October 2020

At the start of October with sales of sheep and suckler calves well underway thoughts will be turning to tupping time and then housing.

Most of you should have ordered your abortion vaccines by now as ewes will need to be vaccinated at least 4 weeks before you put the tups in. Orders can still be taken for both Enzovax and Toxovax.  Hopefully, you will all have thought about your tups before now and checked them over to make sure all is in order—mouth, body condition, feet and testicles.  If you have any concerns regarding the testicles then we can examine them and get a semen sample to make sure they are going to work satisfactorily this year.

As you prepare to house cattle, have you given thoughts to any problems in your herd last year—particularly pneumonia? There are a number of different vaccines on the market which can be used to help control pneumonia, and these are best given before the high-risk period ie. housing.  Rispoval 4 is one of the main vaccines we have been using and unfortunately is currently unavailable. Zoetis, the manufacturers, have advised an alternative protocol using Rispoval intranasal and an IBR vaccine, or we can help devise a different regime using other products on the market.  You should also consider treating calves for lungworm before housing, as any that are still present will increase the risk of lung damage and subsequent pneumonia.

Lungworm has caused problems in a number of dairy herds over the last couple of months, with the main symptom being coughing, with some cows also having reduced milk yield and showing signs of pneumonia.  There are a number of products with zero milk withdrawal that can be used in milking cows to treat lungworm.

A provisional fluke forecast has been released by NADIS, suggesting that the risk of infection this year is high. The current best practice is to check for evidence of fluke infection before you dose your sheep. This can be done by getting abattoir reports from lambs sent for slaughter to see if there is any evidence of fluke in their livers.  Equally as useful is looking at the liver of any dead ewes or lambs you may have, again to check for evidence of fluke.   The other option is to blood sample a group of lambs which we can send to the lab to look for antibodies to fluke—if positive then we know they have been exposed to infection so we can then discuss treatment of the flock.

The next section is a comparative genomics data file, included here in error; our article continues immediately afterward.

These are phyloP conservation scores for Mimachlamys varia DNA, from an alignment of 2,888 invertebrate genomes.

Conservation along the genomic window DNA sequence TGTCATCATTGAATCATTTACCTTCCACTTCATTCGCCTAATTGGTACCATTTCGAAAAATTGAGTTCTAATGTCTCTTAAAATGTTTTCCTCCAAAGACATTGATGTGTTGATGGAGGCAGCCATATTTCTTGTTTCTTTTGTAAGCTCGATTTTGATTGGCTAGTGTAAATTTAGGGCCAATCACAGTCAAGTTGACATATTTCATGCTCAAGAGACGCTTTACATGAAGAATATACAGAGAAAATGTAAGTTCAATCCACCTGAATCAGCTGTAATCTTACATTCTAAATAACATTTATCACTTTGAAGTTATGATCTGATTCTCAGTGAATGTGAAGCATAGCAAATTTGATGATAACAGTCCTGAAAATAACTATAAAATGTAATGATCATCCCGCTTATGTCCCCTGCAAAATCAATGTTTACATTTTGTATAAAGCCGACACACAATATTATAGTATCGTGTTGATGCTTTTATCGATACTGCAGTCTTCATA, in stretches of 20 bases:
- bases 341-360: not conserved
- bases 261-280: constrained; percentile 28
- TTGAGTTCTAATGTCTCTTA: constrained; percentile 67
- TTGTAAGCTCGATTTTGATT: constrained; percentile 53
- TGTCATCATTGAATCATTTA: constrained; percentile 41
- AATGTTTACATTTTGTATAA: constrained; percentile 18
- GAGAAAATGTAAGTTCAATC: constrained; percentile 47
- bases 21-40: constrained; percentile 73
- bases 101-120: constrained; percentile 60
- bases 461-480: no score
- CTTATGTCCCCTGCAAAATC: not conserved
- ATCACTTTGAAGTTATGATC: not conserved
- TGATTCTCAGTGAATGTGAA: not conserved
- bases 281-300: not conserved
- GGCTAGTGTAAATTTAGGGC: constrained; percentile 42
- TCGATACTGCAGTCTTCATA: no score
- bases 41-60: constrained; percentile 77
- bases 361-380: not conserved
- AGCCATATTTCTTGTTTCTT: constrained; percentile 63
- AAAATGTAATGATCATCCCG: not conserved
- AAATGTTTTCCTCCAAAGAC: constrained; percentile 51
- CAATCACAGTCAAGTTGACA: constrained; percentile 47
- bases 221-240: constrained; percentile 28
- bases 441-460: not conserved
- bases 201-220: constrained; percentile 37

Blood samples could also be used on first season grazing cattle or we can test faeces from 6 weeks after housing, again to look for evidence of recent infection.  As I am sure you are aware, there are a number of different products on the market with different efficacy against different ages of fluke.  It is worth using the most appropriate product, depending on when you intend to treat cattle after housing.  Remember there are some products that cannot be used for treating dairy cattle, including dry cows and in-calf heifers and if they are dosed with them then the milk can never be used for human consumption.

We have almost finished the 12-month radial testing around the Ulverston area but unfortunately, there have been a couple of inconclusive animals and a couple of reactor animals.  These have not shown lesions at slaughter, and we are still waiting for culture results on some, but thankfully there has been no extension to the radial zone to date.  Hopefully, we can complete the rest of the testing in this area over the next few months with no more problems being found.

Mastitis tubes are still difficult to obtain, with no sign of Tetra delta coming back just yet.  The effects of COVID 19 seem to have had an impact on a number of other products for both farm and small animals.  We have had one rep tell us that some of their products are made in Mexico, and the factory is now working at greatly reduced capacity so they are only making some of the drugs that they used to!